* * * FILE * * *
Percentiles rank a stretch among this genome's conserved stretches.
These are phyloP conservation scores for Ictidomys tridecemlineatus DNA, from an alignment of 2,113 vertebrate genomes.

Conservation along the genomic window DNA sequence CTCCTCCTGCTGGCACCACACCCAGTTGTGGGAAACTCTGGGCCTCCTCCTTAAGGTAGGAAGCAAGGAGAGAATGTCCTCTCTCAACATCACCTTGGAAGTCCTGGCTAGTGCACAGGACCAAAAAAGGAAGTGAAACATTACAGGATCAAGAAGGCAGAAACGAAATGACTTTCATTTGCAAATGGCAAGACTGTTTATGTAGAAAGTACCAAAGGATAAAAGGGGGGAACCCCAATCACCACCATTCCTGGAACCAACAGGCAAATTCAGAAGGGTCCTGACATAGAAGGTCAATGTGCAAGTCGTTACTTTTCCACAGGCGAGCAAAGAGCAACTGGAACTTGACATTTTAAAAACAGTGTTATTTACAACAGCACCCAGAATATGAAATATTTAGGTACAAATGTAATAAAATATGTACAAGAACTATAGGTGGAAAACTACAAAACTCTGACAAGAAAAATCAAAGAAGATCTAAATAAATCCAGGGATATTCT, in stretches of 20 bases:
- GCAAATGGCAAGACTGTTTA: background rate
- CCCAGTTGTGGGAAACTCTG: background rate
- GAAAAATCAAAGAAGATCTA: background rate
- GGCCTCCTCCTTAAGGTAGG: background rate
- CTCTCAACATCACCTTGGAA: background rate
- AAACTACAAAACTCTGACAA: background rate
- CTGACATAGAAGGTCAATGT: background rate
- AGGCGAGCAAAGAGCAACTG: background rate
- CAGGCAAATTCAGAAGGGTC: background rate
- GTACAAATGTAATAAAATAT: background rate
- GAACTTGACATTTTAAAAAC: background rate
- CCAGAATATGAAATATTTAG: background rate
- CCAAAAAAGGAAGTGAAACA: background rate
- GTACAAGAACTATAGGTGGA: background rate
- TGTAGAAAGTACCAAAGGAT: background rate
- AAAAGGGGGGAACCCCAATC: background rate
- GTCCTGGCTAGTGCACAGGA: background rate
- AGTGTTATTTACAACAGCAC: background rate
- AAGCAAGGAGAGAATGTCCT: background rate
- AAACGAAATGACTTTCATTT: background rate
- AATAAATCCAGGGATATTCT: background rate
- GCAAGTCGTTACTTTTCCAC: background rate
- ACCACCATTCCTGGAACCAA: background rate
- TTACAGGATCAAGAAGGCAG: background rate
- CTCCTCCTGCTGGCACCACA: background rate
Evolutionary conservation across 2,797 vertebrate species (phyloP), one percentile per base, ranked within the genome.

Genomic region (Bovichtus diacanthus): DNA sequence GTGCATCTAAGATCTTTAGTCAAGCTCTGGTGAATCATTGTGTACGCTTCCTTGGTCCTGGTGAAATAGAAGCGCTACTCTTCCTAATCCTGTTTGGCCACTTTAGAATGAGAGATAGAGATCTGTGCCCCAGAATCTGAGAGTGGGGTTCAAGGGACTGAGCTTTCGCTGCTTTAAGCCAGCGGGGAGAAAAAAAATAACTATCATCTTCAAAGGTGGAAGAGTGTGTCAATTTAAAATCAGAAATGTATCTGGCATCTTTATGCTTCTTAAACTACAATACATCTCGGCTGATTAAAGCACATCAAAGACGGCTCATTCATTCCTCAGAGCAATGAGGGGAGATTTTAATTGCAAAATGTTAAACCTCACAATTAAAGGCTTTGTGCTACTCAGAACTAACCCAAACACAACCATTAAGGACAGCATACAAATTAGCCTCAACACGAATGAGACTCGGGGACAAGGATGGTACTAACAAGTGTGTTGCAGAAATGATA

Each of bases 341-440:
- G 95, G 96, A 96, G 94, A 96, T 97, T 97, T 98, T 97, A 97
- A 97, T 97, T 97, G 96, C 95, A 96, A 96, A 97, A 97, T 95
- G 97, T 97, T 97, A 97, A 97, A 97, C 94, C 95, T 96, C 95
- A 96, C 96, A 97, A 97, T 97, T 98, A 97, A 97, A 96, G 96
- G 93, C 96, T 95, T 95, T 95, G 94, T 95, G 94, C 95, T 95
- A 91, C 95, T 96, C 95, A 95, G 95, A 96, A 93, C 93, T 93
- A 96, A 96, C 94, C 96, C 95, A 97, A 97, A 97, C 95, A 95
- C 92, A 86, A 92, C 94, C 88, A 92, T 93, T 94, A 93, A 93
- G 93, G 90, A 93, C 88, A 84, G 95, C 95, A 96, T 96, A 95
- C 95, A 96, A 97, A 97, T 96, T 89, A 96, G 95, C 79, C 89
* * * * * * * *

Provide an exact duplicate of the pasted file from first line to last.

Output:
Percentiles rank a stretch among this genome's conserved stretches.
These are phyloP conservation scores for Ictidomys tridecemlineatus DNA, from an alignment of 2,113 vertebrate genomes.

Conservation along the genomic window DNA sequence CTCCTCCTGCTGGCACCACACCCAGTTGTGGGAAACTCTGGGCCTCCTCCTTAAGGTAGGAAGCAAGGAGAGAATGTCCTCTCTCAACATCACCTTGGAAGTCCTGGCTAGTGCACAGGACCAAAAAAGGAAGTGAAACATTACAGGATCAAGAAGGCAGAAACGAAATGACTTTCATTTGCAAATGGCAAGACTGTTTATGTAGAAAGTACCAAAGGATAAAAGGGGGGAACCCCAATCACCACCATTCCTGGAACCAACAGGCAAATTCAGAAGGGTCCTGACATAGAAGGTCAATGTGCAAGTCGTTACTTTTCCACAGGCGAGCAAAGAGCAACTGGAACTTGACATTTTAAAAACAGTGTTATTTACAACAGCACCCAGAATATGAAATATTTAGGTACAAATGTAATAAAATATGTACAAGAACTATAGGTGGAAAACTACAAAACTCTGACAAGAAAAATCAAAGAAGATCTAAATAAATCCAGGGATATTCT, in stretches of 20 bases:
- GCAAATGGCAAGACTGTTTA: background rate
- CCCAGTTGTGGGAAACTCTG: background rate
- GAAAAATCAAAGAAGATCTA: background rate
- GGCCTCCTCCTTAAGGTAGG: background rate
- CTCTCAACATCACCTTGGAA: background rate
- AAACTACAAAACTCTGACAA: background rate
- CTGACATAGAAGGTCAATGT: background rate
- AGGCGAGCAAAGAGCAACTG: background rate
- CAGGCAAATTCAGAAGGGTC: background rate
- GTACAAATGTAATAAAATAT: background rate
- GAACTTGACATTTTAAAAAC: background rate
- CCAGAATATGAAATATTTAG: background rate
- CCAAAAAAGGAAGTGAAACA: background rate
- GTACAAGAACTATAGGTGGA: background rate
- TGTAGAAAGTACCAAAGGAT: background rate
- AAAAGGGGGGAACCCCAATC: background rate
- GTCCTGGCTAGTGCACAGGA: background rate
- AGTGTTATTTACAACAGCAC: background rate
- AAGCAAGGAGAGAATGTCCT: background rate
- AAACGAAATGACTTTCATTT: background rate
- AATAAATCCAGGGATATTCT: background rate
- GCAAGTCGTTACTTTTCCAC: background rate
- ACCACCATTCCTGGAACCAA: background rate
- TTACAGGATCAAGAAGGCAG: background rate
- CTCCTCCTGCTGGCACCACA: background rate
Evolutionary conservation across 2,797 vertebrate species (phyloP), one percentile per base, ranked within the genome.

Genomic region (Bovichtus diacanthus): DNA sequence GTGCATCTAAGATCTTTAGTCAAGCTCTGGTGAATCATTGTGTACGCTTCCTTGGTCCTGGTGAAATAGAAGCGCTACTCTTCCTAATCCTGTTTGGCCACTTTAGAATGAGAGATAGAGATCTGTGCCCCAGAATCTGAGAGTGGGGTTCAAGGGACTGAGCTTTCGCTGCTTTAAGCCAGCGGGGAGAAAAAAAATAACTATCATCTTCAAAGGTGGAAGAGTGTGTCAATTTAAAATCAGAAATGTATCTGGCATCTTTATGCTTCTTAAACTACAATACATCTCGGCTGATTAAAGCACATCAAAGACGGCTCATTCATTCCTCAGAGCAATGAGGGGAGATTTTAATTGCAAAATGTTAAACCTCACAATTAAAGGCTTTGTGCTACTCAGAACTAACCCAAACACAACCATTAAGGACAGCATACAAATTAGCCTCAACACGAATGAGACTCGGGGACAAGGATGGTACTAACAAGTGTGTTGCAGAAATGATA

Each of bases 341-440:
- G 95, G 96, A 96, G 94, A 96, T 97, T 97, T 98, T 97, A 97
- A 97, T 97, T 97, G 96, C 95, A 96, A 96, A 97, A 97, T 95
- G 97, T 97, T 97, A 97, A 97, A 97, C 94, C 95, T 96, C 95
- A 96, C 96, A 97, A 97, T 97, T 98, A 97, A 97, A 96, G 96
- G 93, C 96, T 95, T 95, T 95, G 94, T 95, G 94, C 95, T 95
- A 91, C 95, T 96, C 95, A 95, G 95, A 96, A 93, C 93, T 93
- A 96, A 96, C 94, C 96, C 95, A 97, A 97, A 97, C 95, A 95
- C 92, A 86, A 92, C 94, C 88, A 92, T 93, T 94, A 93, A 93
- G 93, G 90, A 93, C 88, A 84, G 95, C 95, A 96, T 96, A 95
- C 95, A 96, A 97, A 97, T 96, T 89, A 96, G 95, C 79, C 89